Firefest - Friday
19 October 2012
Rock City, Nottingham
Due to celebrate its tenth anniversary next year, Firefest is a champion of melodic rock in the UK, drawing bands and fans from around the world to Nottingham for two and a half days. With the genre currently experience a renaissance, it's no surprise this event sold out in advance and a good portion of those ticket holders were in the venue when the curtain dropped and Lionville opened proceedings.
Representing the new breed of melodic rock, the mainly Italian band are led by guitarist and occasional vocalist Stefano Lionetti. Lionetti's masterstroke has been to bring in Work Of Art frontman Lars Säfsund on vocals. Säfsund, who never stopped smiling throughout the set, is an engaging frontman with a rich voice that perfectly complements Lionville's slick rock.
Unsurprisingly they draw the bulk of their set from their sole self-titled album with one new song, All We Need suggesting the follow up due next month will be more of the same.
With a fantastic sound mix, Lionville easily win over the Firefest crowd and the only disappointment was the brevity of their performance which finished five minutes under time.
Here By My Side / Power Of My Dreams / The World Without Your Love / All We Need / With You
Following Lionville's solid opening was a tough ask but musically Dante Fox are able to cope with that challenge. Again, the soundman had things balanced perfectly, with Sue Willets' voice soaring above the band's backing.
The Last Goodbye opened the set strongly as the band went on to visit each of their three released albums, together with a preview from their new album which the band were releasing today. Who Stole The Innocence from that CD had a verse reminiscent of Dio's Rainbow In The Dark and another Dio reference popped up later in the set with the Rainbow tinged Remember My Name.
Where Dante Fox fall a little short however is in engaging the crowd. Guitarist Tim Manford certainly pulled his weight, living out every note and throwing himself into the performance. Willetts however felt detached, barely making eye contact with the crowd and saying little between songs. Whilst the musical performance was unquestionable, there was a definite lull in crowd reaction.
Dante Fox setlist:
The Last Goodbye / Firing My Heart / Under The City Lights / Lost & Lonely Heart / I Can't Sleep / Who Stole The Innocence / Walking The Line / Remember My Name
The first surprise of Ten's set was when the curtain dropped and mainman Gary Hughes was revealed to have shaved off his familiar blonde locks. There's no Samson moment however, as Hughes' presence is towering. Tirelessly working the crowd by getting them to clap and sing along, the vocalist notched up the atmosphere in Rock City.
Ten were also releasing an album today and were keen to preview it with no less than three inclusions. The songs sat well amongst more familiar material and will no doubt become mainstays in the band's set. The Light's Go Down was catchy enough to have people singing along before the song ended, meanwhile Gunrunning bounced along with an infectious rhythm and hook laden chorus.
Hughes has surrounded himself with a strong line-up including the impressive skills of guitarist Dan Mitchell. Mitchell was absorbed in his playing barely looking up throughout the set, though his lack of stage movement was compensated by fellow guitarist John Halliwell, who with bassist Steve McKenna, roamed the stage.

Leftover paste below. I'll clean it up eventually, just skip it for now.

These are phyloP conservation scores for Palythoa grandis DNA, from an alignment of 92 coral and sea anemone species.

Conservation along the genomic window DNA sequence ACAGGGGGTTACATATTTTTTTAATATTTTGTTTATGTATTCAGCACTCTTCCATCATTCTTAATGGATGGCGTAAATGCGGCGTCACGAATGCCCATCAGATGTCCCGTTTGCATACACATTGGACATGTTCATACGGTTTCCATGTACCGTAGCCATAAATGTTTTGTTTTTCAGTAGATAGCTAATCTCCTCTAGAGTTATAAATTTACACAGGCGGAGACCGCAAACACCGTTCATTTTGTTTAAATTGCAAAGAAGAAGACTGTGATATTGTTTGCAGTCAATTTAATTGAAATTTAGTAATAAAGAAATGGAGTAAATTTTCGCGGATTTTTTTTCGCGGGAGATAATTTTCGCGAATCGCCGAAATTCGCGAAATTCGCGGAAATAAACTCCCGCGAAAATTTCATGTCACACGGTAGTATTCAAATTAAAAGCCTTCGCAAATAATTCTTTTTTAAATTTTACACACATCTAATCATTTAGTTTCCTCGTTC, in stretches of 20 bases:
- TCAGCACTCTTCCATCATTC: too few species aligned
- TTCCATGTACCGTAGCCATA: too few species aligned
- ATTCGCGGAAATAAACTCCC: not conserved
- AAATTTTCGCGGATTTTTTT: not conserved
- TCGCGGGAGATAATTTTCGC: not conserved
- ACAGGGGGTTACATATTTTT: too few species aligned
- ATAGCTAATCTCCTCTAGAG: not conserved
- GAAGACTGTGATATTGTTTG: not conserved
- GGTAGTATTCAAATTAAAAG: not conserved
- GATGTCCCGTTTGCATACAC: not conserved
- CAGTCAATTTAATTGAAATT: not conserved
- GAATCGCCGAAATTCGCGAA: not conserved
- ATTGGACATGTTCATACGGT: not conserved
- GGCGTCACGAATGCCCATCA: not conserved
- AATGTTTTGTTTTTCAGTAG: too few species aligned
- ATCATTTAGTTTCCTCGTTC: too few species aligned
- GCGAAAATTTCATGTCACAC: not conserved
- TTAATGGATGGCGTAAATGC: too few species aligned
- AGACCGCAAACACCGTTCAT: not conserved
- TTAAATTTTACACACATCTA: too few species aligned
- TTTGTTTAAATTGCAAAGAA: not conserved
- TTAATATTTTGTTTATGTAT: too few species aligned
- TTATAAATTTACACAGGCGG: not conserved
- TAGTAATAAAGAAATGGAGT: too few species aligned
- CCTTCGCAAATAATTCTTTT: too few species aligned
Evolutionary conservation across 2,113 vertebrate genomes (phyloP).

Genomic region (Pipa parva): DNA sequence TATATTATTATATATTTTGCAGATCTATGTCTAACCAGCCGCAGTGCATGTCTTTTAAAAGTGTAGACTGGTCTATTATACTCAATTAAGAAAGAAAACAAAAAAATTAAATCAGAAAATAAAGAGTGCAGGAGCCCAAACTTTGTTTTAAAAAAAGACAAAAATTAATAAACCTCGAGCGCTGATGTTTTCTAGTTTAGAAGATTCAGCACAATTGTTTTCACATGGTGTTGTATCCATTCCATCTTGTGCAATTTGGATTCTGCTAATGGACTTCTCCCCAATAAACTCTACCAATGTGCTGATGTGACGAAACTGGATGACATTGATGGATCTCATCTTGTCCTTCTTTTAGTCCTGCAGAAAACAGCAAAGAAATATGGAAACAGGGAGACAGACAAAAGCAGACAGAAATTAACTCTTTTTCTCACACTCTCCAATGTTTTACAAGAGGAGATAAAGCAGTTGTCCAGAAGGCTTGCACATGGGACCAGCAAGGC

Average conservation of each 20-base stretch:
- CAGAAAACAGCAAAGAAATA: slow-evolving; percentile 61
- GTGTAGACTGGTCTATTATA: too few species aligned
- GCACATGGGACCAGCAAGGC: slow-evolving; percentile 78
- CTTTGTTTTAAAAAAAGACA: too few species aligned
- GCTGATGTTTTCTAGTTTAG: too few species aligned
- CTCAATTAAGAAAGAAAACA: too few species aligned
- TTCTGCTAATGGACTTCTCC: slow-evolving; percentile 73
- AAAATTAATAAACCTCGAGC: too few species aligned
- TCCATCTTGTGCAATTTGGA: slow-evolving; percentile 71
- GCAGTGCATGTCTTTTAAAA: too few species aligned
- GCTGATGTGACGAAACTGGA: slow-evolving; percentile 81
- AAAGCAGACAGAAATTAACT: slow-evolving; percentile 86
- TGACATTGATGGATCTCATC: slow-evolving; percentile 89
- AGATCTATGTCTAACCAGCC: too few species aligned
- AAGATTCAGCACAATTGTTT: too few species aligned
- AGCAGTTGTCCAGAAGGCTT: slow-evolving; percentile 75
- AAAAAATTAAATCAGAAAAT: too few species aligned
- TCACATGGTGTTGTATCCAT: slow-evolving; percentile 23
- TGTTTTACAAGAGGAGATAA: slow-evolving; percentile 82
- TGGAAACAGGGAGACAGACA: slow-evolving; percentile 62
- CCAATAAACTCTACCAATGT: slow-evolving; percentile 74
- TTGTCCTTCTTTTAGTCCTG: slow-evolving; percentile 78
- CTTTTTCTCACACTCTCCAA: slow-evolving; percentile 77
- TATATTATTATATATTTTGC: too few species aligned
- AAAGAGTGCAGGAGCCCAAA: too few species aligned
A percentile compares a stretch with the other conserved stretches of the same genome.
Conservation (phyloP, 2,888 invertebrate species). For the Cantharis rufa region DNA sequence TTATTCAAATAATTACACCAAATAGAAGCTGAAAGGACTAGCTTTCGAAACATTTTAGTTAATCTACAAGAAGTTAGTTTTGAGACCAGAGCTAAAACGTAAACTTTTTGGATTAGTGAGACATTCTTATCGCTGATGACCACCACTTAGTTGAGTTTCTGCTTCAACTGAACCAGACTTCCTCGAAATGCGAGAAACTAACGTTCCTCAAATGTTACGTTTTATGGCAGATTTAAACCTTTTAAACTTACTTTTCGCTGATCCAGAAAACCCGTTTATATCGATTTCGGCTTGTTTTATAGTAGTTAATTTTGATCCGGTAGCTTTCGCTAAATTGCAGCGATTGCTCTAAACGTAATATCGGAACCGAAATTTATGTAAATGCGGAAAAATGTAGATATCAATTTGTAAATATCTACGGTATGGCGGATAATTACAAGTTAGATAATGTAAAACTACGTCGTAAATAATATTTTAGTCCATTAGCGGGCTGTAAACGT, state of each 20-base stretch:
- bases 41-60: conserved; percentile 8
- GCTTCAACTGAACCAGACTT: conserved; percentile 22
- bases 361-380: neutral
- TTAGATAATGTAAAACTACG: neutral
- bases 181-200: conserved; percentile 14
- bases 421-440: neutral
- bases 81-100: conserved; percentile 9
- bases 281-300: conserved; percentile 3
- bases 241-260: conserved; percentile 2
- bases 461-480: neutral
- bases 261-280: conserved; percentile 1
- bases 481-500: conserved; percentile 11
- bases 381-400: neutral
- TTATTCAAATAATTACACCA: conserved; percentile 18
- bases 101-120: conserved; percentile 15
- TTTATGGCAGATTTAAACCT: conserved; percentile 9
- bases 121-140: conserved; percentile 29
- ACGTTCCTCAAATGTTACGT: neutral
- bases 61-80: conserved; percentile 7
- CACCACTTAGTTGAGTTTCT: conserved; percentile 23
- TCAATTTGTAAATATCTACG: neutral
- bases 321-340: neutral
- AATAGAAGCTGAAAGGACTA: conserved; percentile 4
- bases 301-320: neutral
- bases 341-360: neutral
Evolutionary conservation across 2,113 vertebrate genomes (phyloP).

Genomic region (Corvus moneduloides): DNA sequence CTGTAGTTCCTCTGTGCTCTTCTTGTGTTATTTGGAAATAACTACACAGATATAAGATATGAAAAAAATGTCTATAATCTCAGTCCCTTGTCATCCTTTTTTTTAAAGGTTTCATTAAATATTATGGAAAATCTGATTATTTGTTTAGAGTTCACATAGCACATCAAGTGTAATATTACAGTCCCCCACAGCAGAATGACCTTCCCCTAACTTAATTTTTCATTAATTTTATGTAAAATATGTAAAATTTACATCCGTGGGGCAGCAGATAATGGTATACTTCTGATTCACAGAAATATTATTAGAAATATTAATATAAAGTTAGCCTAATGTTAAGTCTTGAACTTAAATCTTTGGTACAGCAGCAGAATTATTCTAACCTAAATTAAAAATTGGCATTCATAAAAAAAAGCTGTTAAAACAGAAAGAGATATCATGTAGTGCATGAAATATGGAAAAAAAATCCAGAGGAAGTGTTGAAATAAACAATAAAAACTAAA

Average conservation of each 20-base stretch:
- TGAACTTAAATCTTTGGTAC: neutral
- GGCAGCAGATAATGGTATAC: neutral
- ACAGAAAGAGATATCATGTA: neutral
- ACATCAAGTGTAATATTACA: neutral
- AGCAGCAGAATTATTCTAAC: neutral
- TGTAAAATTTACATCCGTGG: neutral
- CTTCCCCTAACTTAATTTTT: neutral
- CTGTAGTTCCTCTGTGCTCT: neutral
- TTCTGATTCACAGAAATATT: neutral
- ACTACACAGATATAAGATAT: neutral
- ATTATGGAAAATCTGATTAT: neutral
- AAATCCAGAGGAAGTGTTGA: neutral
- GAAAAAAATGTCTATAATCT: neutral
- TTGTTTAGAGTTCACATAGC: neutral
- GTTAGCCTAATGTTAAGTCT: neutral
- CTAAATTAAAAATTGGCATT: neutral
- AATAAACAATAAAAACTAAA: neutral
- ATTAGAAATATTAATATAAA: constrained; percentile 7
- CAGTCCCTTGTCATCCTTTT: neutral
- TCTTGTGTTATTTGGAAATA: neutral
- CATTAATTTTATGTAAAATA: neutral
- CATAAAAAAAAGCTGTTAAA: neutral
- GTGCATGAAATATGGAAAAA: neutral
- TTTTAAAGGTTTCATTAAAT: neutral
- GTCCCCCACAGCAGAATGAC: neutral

Hughes was however the obvious focal point, swinging his microphone stand around like David Coverdale and singing with a clear relaxed tone. The band's set flies by and soon we are at the Celtic flavoured Red, with the crowd at the front bouncing along. The Name Of The Rose saw the band departed to much acclaim.
The Light's Go Down / Spellbound / Gunrunning / Ten Fathoms Deep / After The Love Has Gone / Unbelievable / Red / The Name of the Rose
"Still on your feet?", questioned Danny Vaughn as the curtain fell to reveal Tyketto. "Well let's get you singing". That was not going to be a challenge with this crowd who are clearly onside with Tyketto from opener Strength In Numbers. Indeed, Tyketto and Vaughn in particular have a long history with Firefest, with Vaughn speculating that he's probably appeared more often than anyone. The band also have history in this venue. Vaughn recounts an appearance here in 1991 when promoter Any Copping questioned why the band where opening for White Lion in a venue he told them one day they would pack out, as they had today.
Tyketto put a strong new album out this year and songs from it feature throughout the set. Vaughn picked up an acoustic guitar for the infectious Here's Hoping Hurts, about which Vaughn notes when the band returned it turned out they were "More pissed off than ever".
Of course anything from the band's debut Don't Come Easy garner the biggest responses. Burning Down Inside lifts the roof, whilst Standing Alone has the crowd singing along.
Whilst Vaughn worked the crowd, the rest of the band were visibly enjoying the performance. Guitarist Brooke St. James impressed and was given a brief solo spot before Meet Me In The Night.
This is clearly a special night for Vaughn and its confirmed when he tells us that two years ago he met his wife here. Things come to a peak with Wings which leads to the inevitable Forever Young with the crowd in full voice. Tyketto set the bar high for the next two days headliners and signed off Friday in style.
Strength In Numbers / Faithless / Burning Down Inside / Lay Your Body Down / Here's Hoping It Hurts / Catch My Fall / Sail Away / Standing Alone / Rescue Me / Meet My In The Night / The Fight Left In Me / Wings / Forever Young